Interviewing

Interview Cheat Sheet

Relax, a cheat sheet is not really cheating. It's a checklist to make sure you stay focused before, during and after the interview. Creating a cheat sheet will help you feel more prepared and confident. You shouldn't memorize what's on the sheet or check it off during the interview. You should use your cheat sheet to remind you of key facts. Here are some suggestions for what you should include on it.

In the Days Before the Interview

  • Draw a line down the center of a piece of paper. On the left side, make a bulleted list of what the employer is looking for based on the job posting. On the right side, make a bulleted list of the qualities you possess that fit those requirements.
  • Research the company, the industry and the competition.
  • Prepare your personal statement: Your answer to the, "Tell me about yourself," question. Click here to read about the 30-second elevator pitch.
  • Write at least five success stories to answer behavioral interview questions ("Tell me about a time when…" or "Give me an example of a time…").
  • List questions to ask the interviewer about the job, the company and the industry.
  • Research salary data and determine your worth.
  • Determine your salary needs based on your living expenses. What is your bottom line?
  • Get permission from your references to use their names.

Before You Go to the Interview

  • Do you look professional? Check yourself in the mirror; part of your confidence will come from looking good.
  • Carry these items to the interview:
    • Several copies of your resume on quality paper.
    • A copy of your references.
    • A pad of paper on which to take notes (notes are optional).
    • Directions to the interview site.
  • Prepare answers to the 10 most common interview questions:
    • Tell me about yourself
    • Why did you leave or are you leaving your last position?
    • What do you know about this company?
    • What are your goals?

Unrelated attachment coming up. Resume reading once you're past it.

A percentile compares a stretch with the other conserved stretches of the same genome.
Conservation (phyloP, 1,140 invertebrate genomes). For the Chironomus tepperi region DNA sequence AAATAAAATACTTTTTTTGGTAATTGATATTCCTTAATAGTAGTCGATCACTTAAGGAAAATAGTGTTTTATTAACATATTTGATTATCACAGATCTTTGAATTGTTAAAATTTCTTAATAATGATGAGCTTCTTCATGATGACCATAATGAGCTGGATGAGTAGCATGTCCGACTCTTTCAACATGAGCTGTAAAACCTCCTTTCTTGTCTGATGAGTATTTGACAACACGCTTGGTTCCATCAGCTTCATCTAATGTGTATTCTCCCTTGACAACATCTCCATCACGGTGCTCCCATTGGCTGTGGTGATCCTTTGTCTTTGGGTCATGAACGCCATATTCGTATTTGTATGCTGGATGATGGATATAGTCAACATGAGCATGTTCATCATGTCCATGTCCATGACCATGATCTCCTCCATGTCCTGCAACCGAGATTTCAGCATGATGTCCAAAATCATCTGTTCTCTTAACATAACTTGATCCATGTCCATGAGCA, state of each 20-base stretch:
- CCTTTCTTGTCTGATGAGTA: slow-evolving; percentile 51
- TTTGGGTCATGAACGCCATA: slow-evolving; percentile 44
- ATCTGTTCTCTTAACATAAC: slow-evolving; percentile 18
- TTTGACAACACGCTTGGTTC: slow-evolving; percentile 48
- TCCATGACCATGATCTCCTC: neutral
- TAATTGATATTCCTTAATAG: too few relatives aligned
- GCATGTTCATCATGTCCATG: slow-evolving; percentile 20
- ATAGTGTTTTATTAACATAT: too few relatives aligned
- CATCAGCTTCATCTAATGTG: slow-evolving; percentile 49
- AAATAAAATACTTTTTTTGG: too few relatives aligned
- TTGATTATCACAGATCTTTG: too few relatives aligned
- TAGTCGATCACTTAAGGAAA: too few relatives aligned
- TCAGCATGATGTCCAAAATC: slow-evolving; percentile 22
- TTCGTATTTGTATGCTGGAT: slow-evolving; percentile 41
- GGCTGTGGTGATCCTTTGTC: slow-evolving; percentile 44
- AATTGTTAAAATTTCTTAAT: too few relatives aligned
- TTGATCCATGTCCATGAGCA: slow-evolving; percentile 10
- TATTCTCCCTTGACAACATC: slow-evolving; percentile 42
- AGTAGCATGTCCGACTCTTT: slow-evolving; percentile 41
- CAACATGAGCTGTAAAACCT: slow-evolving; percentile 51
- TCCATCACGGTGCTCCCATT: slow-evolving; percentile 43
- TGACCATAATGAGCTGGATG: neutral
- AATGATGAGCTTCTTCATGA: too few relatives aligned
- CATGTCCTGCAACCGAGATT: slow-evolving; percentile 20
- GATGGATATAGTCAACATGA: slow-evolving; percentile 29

• What are your strengths and weaknesses?
    • Why do you want to work for this company?
    • What has been your most significant achievement?
    • How would your last boss and colleagues describe you?
    • Why should we hire you?
    • What are your salary expectations?

Upon Arrival

  • Arrive early; enter the building 10 minutes before your appointment.
  • Review your prepared stories and answers.
  • Go to the restroom and check your appearance one last time.
  • Announce yourself to the receptionist in a professional manner.
  • Stand and greet your interviewer with a hearty -- not bone-crushing -- handshake.
  • Smile and look into the interviewer's eyes.

During the Interview

  • Try to focus on the points you have prepared without sounding rehearsed or stiff.
  • Relax and enjoy the conversation. Learn what you can about the company.
  • Ask questions and listen; read between the lines.
  • At the conclusion, thank the interviewer and determine the next steps.
  • Ask for the interviewer's business card so you can send a follow-up letter.

After the Interview

  • As soon as possible, write down what you are thinking and feeling.
  • Later in the day, look at what you wrote and assess how you did.
  • Write a follow-up thank-you letter, reminding the interviewer of your qualities.

Rev. 6/06 by Carole Martin